RAMALLAH (Ma’an) -- Palestinian protesters said security forces used brutal force Sunday during the second demonstration in as many days protesting Palestinian Authority policy.
Police attacked protesters with batons, beating and injuring at least seven people. Another seven protesters were taken to a police station along with at least two journalists, a Ma'an correspondent said.
Protesters shouted against police brutality, and the police responded by beating them. Journalists were also attacked for the second day in a row, the correspondent reported.
The reporter said Reuters photographer Saed al-Hawari was attacked and photographer Ahmad Musleh was arrested. A camera belonging to journalist Ahmad Ouda was confiscated.
Another Palestinian journalist told Ma'an that a police officer tried to hit his camera, and when he defended himself, grabbed him by the neck. While the police officer was removed by colleagues, he warned the journalist: "I will see you another day."
"It was more crazy than yesterday, you can't imagine -- they hit girls and were laughing like they don't care about Palestinians," the journalist said.
Near the headquarters of President Mahmoud Abbas, meanwhile, a violent clash broke out as police tried to prevent protesters from crossing a line of security forces, the correspondent reported.
A spokesman for the Palestinian security services said 10 people were hospitalized, and several arrested, without providing the number of detentions.
Adnan Dmeiri said fighting only broke out when protesters tried to reach the presidential headquarters, which police are required to stop as protesting there is forbidden.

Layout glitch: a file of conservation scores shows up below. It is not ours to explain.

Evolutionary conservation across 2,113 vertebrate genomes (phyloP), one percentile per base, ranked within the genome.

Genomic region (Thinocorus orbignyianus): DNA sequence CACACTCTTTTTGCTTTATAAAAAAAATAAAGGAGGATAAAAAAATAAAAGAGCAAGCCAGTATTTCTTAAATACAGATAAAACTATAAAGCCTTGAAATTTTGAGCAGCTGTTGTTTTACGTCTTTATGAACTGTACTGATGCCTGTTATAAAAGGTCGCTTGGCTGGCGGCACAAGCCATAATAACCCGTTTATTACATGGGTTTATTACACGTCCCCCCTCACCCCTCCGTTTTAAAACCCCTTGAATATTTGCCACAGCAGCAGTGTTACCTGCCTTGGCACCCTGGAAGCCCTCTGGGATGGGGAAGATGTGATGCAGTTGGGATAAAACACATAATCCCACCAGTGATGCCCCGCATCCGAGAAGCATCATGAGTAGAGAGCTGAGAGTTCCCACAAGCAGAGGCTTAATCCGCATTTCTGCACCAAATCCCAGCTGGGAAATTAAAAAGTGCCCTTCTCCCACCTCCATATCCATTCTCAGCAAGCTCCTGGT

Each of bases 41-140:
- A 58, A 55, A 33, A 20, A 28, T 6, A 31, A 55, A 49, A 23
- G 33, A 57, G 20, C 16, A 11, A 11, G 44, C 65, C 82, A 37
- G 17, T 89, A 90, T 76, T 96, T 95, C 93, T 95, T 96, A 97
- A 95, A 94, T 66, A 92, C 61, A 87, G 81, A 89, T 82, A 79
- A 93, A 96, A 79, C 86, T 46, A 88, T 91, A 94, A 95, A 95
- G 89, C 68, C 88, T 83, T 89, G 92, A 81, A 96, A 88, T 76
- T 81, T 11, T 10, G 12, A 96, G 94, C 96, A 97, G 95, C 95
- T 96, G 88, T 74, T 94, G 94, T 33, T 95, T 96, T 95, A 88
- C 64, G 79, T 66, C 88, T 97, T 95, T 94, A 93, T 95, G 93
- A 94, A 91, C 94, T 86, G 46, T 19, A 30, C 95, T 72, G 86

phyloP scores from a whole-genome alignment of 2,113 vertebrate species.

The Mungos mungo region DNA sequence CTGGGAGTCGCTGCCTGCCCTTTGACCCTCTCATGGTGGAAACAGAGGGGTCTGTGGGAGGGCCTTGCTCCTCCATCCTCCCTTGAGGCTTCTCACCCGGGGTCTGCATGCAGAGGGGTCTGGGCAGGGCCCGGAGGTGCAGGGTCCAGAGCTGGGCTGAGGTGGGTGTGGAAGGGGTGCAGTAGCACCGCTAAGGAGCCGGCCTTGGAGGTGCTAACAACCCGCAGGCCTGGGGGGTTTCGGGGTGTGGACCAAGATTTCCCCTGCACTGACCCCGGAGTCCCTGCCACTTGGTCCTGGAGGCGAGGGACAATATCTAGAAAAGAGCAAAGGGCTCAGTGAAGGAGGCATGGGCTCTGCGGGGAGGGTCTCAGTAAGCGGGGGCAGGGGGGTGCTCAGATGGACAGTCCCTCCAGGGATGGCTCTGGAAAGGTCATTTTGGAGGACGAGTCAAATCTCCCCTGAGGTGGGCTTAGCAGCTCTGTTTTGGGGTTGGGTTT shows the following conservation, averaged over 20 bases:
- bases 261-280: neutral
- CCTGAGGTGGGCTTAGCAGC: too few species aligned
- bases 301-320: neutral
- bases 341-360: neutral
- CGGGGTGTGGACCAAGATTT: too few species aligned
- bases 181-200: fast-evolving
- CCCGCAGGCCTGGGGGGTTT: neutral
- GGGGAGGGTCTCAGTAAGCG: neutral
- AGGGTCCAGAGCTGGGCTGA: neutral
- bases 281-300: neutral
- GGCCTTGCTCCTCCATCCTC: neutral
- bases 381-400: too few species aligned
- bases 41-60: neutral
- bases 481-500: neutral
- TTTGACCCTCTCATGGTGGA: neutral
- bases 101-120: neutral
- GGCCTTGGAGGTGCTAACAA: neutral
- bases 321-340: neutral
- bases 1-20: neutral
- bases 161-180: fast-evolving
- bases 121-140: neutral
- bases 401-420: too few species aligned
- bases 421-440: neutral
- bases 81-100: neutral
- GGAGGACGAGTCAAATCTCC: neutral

He said police were investigating who was behind the protest, saying the "agendas of those unknown movements are to create chaos and harm security and attack Palestinian police."
Dmeiri said protesters had shouted at police without being provoked and vowed to punish those who "violate" police officers.Rally dispersed Saturday
The protest was called after security forces dispersed a rally in Ramallah on Saturday, injuring at least six protesters.
Dmeiri said later that seven people were taken into custody after they approached President Mahmoud Abbas' headquarters and refused orders to change their route.
Those detained were later released on orders from President Mahmoud Abbas, he said. Dmeiri said neither riot police nor special forces were involved, but rather it was handled by civil police.
More than ten officers and demonstrators sustained bruises as a result, according to Dmeiri.
Youth had gathered to condemn an announcement that Abbas would meet with Israeli vice premier Shaul Mofaz for talks in the city.
The talks were called off after plans to protest the event were announced, but Israeli and Palestinian officials gave conflicting accounts of why. A Fatah leader cited public opinion while Israeli media speculated Prime Minister Benjamin Netanyahu played a role.'Right to express opinions'
The forceful reaction to the protests drew criticism from some Palestinian officials who said the police were under standing orders not to intervene.
At a PLO executive committee meeting ahead of Saturday's march, officials reiterated their opposition to any interference against the protest, two officials told Ma'an.
One of them, PLO leader Hanan Ashrawi, said that "We did not expect or approve of anybody interfering with the protesters in any way ... We were all quite adamant about respecting the right to protest."
She added: "We felt it was a good thing that people have an opinion (about the talks with Mofaz). Anyway the people have a right to express their opinions without interference."